We continue on the process of growth. I would say that it took about six months for my husband to be more relaxed and stop exhibiting the most difficult of his “refused husband” behaviors. It was a full year before he found courage to ask me what was going on. It was another year after that before he trusted me enough sexually to ask to try something new. And at that point, he was completely satisfied.

      Just as important, I learned that I am satisfied with our sex life as well. Recently I have realized that there are absolutely no barriers between us. We are completely uninhibited with each other.

      There was no change of expectations and no meeting in the middle. Rather, the concept of expectations simply faded away. When one of us has a need, the other fulfills it. It is about OUR shared sexual and emotional intimacy. When I meet his needs, I am also fulfilling my own, and vice versa.

      I am more than enough, and I now realize that I have been all along.

  3. I’m seeking the heart of my husband; that’s all I’ve ever wanted. It hurts to keep hearing about the sin of the refusing wife when husbands are refusing, too…refusing to let their wife in, refusing to love other than sexually. I know–without sex and oxytocin men can’t have those warm fuzzy feelings toward you, want to engage in relationship, etc. If we aren’t supposed to be having sex before marriage (God’s plan) then how do men ever get to the point of knowing they want to spend their life with you or express their love for you if they aren’t having sex with you? It just doesn’t add up. I, too, went through periods of refusing. Sex was always about him, when he wanted it, over in 10 minutes, etc.Fifteen years ago he decided, alone, that he would ‘ask God to take away his sex drive.’ About eleven years ago I decided I should be pursuing him sexually but it’s generally been “I’m tired; I’m old now; didn’t we just have sex yesterday…” No matter how often we have sex or what I try to do differently or try to address by talking about the issues, for me it’s always shallow; there is no real emotional or spiritual aspect to this part of our lives.How long should a wife continue to be sexually engaging when she NEVER gets emotional fulfillment and rarely gets sexual fulfillment from the relationship? How long am I responsible to “heal” my husband through sex? Seemingly he isn’t interested in having any responsibility, getting any healing (“he doesn’t need any”), or having a real marriage relationship. Recently he asked if I ever thought about if, after he died, I would just find someone to have sex with, a ‘sex partner’ so to speak, available for sex when you wanted it (he said if you were lonely). He asked me this because he has decided people make too big a deal of sex, that it’s JUST sex. To be honest, I was appalled and shocked (but made sure to keep my composure and not let on how much this hurt me). In his words, he wants to do this ( if I die first),what he wants to do with no strings attached (he even said no one would get hurt. ha!) and with no credence at all given to what God says about sex outside of marriage. His ‘reasoning’ was, he’d be old (we’re 57), as though God’s standard has an expiration date. After the initial shock I thought, no wonder we’ve had so many problems. It’s not just my imagination that this man, who professes with his mouth to love me, just wants sex with no strings attached. I feel blindsided, hopeless and robbed. Yeah, you can pray for us.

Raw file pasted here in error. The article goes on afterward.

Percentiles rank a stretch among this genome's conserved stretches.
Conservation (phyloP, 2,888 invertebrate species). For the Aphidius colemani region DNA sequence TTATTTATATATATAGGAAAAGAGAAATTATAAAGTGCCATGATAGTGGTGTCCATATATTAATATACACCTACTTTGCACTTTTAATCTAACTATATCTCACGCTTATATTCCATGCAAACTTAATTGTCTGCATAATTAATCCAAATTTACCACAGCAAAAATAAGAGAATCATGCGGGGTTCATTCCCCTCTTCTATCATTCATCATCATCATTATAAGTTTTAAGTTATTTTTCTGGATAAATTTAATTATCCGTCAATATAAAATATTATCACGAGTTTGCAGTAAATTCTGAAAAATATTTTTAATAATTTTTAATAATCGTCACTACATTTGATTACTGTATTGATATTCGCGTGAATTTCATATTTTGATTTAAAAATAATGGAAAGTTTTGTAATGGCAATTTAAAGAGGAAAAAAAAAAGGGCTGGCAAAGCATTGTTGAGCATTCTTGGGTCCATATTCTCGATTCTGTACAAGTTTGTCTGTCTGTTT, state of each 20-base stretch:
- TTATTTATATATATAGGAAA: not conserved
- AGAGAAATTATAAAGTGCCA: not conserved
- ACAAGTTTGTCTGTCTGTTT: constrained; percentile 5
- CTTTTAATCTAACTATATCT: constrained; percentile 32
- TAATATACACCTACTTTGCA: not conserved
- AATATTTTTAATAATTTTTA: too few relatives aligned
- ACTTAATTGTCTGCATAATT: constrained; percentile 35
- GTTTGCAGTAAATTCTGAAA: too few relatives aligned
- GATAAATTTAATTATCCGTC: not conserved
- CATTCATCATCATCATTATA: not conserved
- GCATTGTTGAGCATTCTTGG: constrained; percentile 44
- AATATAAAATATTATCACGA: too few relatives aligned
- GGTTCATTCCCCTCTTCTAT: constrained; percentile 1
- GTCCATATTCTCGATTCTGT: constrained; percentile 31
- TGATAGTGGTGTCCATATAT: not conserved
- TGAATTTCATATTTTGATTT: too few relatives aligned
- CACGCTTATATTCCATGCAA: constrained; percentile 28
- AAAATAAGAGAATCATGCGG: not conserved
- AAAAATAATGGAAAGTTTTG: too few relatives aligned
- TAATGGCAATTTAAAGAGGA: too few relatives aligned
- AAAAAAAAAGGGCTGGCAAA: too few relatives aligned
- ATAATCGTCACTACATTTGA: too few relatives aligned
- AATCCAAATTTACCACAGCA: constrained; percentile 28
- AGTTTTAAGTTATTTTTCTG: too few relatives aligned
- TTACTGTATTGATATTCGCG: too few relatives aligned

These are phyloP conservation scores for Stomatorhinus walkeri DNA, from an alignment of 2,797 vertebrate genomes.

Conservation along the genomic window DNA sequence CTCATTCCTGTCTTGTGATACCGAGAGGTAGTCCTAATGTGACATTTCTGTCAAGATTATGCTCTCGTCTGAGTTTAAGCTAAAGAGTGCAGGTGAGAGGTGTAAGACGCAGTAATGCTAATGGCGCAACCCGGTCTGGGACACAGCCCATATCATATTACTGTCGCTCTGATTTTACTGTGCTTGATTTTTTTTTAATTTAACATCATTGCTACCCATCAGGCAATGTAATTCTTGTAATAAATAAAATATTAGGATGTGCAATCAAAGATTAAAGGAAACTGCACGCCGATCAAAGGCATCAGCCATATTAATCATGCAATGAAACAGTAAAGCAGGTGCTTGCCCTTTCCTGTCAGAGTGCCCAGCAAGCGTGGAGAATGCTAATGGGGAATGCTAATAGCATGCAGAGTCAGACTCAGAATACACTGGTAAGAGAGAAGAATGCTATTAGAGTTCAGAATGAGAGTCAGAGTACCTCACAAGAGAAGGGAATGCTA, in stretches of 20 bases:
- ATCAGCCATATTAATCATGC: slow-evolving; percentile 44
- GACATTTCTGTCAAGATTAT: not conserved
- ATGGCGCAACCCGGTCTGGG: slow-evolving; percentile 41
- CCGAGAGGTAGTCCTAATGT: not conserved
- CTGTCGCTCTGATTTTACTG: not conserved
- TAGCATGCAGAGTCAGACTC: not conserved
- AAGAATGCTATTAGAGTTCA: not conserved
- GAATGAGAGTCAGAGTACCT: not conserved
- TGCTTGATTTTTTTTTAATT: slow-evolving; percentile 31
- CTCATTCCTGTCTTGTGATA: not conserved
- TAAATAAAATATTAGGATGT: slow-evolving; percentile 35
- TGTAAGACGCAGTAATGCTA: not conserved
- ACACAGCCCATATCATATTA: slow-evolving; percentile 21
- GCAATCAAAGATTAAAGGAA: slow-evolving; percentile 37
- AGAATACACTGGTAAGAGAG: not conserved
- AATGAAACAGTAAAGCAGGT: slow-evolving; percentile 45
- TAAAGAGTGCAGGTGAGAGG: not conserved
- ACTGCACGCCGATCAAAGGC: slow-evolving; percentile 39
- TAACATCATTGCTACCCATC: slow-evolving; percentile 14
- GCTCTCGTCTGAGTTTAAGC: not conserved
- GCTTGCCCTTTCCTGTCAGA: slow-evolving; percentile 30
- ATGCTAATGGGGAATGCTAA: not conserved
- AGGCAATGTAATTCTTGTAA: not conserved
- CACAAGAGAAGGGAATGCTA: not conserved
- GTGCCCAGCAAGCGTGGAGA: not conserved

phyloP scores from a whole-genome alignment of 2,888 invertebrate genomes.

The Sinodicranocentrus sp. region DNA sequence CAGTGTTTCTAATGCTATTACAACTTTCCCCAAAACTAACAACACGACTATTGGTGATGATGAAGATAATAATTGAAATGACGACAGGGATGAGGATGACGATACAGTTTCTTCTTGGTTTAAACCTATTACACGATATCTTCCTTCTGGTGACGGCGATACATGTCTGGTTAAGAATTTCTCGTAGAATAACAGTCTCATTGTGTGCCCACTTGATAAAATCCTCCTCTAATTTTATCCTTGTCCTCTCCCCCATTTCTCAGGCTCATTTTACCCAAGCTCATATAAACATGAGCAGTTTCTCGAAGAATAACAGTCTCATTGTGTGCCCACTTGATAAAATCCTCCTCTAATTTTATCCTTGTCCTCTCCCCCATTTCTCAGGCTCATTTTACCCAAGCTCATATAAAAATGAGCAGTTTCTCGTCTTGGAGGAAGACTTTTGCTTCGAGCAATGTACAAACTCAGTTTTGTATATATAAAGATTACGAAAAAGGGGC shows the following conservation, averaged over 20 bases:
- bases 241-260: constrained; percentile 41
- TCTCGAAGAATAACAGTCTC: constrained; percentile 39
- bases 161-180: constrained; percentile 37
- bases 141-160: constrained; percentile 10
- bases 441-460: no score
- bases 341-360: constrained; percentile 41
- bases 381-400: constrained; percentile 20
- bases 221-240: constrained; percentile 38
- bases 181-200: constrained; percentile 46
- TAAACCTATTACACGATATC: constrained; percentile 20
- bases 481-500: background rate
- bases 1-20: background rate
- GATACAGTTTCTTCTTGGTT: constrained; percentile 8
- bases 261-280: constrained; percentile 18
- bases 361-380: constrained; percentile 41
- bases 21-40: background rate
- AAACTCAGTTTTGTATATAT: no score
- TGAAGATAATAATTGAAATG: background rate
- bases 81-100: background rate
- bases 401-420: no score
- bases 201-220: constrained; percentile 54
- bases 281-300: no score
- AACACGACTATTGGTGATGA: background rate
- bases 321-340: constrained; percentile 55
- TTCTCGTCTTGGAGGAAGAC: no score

1. L, I don’t even know what to say. The hurting can go on and on, back and forth, until it feels impossible. Sexual refusal and emotional refusal are both so painful. I will absolutely be praying for you, and I’ll be praying for comforting words for you as well. Be blessed, and know that you are a beloved child of God.